Mandatory Sentence Components:

– Jury Duty
Every offender is required to serve jury duty at least once but no more than three times. This experience enables the offender to redefine his or her role in the juvenile justice process, seeing him or herself as a positive change agent rather than a victim or enemy of the system. The offenders have an opportunity to see that their voice counts and that they can make a difference in other youths’ lives. Even those youth who are initially reluctant to participate begin to ask questions and take leading roles in the deliberation process by the second or third hearing of the night.

– Conflict Resolution Workshops/Young Women’s Advocacy Program
Like jury duty, all offenders must attend either two Conflict Resolution workshops (males) or four Young Women’s Advocacy Program classes (females). In order to provide the best workshop at the least expense, Youth Court formed a partnership with the Victim Offenders Reconciliation Program to provide peer-led Conflict Resolution classes on two consecutive Saturdays each month. During the two four-hour workshops, offenders learn important skills to help them resolve conflicts in a positive, non-violent way.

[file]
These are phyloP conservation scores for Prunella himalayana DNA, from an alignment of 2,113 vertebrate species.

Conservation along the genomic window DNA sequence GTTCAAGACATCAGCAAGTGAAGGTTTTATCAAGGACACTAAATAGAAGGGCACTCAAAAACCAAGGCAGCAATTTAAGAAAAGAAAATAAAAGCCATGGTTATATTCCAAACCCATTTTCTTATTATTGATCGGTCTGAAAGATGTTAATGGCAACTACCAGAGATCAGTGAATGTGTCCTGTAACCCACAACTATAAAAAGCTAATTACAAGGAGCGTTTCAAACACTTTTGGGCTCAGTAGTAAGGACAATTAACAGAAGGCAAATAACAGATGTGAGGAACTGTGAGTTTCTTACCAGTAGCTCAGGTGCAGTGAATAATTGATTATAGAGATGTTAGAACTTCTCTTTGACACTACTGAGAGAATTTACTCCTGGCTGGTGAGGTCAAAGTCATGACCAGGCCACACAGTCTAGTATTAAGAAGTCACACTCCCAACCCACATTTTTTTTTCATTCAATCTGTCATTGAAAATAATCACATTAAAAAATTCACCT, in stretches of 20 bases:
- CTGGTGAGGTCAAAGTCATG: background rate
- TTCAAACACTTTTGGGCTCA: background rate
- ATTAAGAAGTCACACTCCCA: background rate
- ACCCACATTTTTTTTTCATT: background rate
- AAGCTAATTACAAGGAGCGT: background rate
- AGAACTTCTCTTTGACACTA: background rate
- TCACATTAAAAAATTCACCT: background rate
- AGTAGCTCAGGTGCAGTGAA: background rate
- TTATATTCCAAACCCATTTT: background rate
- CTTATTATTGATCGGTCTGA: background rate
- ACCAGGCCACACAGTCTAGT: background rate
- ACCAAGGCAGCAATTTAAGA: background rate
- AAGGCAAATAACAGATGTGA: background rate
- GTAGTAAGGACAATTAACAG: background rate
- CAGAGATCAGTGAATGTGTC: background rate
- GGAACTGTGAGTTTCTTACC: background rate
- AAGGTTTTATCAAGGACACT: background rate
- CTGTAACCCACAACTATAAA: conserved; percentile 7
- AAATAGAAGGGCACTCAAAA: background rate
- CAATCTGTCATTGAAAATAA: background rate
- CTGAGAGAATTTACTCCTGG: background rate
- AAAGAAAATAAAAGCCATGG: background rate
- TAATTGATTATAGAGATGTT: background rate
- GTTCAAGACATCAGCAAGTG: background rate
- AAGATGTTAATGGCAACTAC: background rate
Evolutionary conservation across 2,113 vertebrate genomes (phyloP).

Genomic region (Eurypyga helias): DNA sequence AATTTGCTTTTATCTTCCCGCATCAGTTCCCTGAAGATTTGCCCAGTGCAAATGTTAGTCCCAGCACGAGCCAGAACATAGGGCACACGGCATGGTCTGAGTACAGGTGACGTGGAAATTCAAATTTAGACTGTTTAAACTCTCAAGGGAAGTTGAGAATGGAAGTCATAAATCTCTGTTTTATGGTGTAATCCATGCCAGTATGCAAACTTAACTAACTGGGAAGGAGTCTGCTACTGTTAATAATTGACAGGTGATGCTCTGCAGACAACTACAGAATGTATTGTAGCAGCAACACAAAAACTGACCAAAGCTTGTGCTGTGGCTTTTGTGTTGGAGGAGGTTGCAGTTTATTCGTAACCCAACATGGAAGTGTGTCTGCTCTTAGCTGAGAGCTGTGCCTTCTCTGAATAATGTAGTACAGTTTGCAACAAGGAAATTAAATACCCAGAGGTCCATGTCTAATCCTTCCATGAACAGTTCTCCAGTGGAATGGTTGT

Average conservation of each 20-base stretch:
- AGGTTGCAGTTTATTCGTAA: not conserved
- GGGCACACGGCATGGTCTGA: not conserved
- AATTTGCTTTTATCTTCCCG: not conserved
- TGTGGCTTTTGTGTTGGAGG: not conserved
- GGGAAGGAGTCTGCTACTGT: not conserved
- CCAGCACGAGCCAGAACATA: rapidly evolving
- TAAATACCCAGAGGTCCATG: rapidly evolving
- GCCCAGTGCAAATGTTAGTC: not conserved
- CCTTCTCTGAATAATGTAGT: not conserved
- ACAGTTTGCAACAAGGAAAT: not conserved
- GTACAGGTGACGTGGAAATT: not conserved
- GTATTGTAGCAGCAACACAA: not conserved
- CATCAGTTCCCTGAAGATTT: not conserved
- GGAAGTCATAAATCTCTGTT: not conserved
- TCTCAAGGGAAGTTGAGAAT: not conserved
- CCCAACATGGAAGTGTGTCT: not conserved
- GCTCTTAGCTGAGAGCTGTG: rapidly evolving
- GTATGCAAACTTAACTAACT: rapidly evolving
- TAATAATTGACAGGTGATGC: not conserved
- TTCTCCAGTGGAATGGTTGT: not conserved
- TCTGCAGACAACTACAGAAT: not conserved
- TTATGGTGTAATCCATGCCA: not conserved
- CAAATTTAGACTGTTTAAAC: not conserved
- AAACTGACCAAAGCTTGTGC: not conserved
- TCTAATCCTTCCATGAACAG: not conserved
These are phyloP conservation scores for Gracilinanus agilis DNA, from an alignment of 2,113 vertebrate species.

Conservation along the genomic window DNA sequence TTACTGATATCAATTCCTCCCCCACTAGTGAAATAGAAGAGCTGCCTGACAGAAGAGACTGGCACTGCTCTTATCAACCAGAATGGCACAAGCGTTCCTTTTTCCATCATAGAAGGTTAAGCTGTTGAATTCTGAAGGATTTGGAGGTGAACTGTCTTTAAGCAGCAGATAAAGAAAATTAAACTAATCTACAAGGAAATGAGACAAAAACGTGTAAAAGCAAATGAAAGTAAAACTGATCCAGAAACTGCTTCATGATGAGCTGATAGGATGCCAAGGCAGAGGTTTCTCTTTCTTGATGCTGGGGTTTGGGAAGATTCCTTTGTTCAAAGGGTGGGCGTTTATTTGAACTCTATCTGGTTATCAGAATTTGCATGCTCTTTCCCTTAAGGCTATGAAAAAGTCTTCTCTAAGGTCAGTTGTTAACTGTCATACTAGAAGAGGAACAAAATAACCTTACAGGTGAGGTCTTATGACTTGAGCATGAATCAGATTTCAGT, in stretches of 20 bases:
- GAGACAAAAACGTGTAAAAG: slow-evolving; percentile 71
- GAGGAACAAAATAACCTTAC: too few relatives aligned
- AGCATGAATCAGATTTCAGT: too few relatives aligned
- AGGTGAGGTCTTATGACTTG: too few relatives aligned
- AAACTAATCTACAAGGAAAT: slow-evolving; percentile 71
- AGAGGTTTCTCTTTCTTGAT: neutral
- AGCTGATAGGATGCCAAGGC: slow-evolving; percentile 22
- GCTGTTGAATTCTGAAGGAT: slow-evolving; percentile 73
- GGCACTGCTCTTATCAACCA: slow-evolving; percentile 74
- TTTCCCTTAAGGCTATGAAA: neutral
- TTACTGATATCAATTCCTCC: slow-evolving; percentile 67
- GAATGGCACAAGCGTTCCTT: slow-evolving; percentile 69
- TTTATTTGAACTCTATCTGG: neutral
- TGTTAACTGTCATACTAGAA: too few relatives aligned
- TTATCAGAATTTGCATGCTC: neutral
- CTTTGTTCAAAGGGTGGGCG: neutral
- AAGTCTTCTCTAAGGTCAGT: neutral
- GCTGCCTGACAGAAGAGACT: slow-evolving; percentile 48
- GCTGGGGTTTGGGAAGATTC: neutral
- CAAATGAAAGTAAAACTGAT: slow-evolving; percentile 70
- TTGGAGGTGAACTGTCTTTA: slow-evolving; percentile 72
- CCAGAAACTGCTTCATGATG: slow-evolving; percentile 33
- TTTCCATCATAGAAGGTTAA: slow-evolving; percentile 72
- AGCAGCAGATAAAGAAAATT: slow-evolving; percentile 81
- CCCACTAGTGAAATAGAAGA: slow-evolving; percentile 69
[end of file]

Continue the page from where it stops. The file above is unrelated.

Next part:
The Young Women’s Advocacy Program was designed to meet the unique needs of female offenders. In order to address these needs, a partnership was formed with Yahweh Enterprises to create a culturally sensitive forum in which female offenders are given necessary tools to address their own social, emotional and mental health issues. The program aims to reduce young women’s risky behaviors and their chances of further negative involvement in the juvenile justice system. The two-hour Young Women’s Advocacy Program classes take place on four consecutive Saturdays on a cyclical basis.

Discretionary Sentencing Options:

– Community Service
Offenders may be assigned between 5 and 60 hours of community service. The average sentence is between 20 and 35 hours. The purpose of the community service component is to allow the offender to make amends for the damage done to the community and to become engaged in the community in a meaningful way. Moreover, this experience is designed to be an opportunity for learning and confidence building. All participants have three choices for completing their service hours. First, if they are already involved with a youth group, church or community center, they may continue involvement by doing a special service project for that organization. This will serve to strengthen their connection to and involvement in that organization.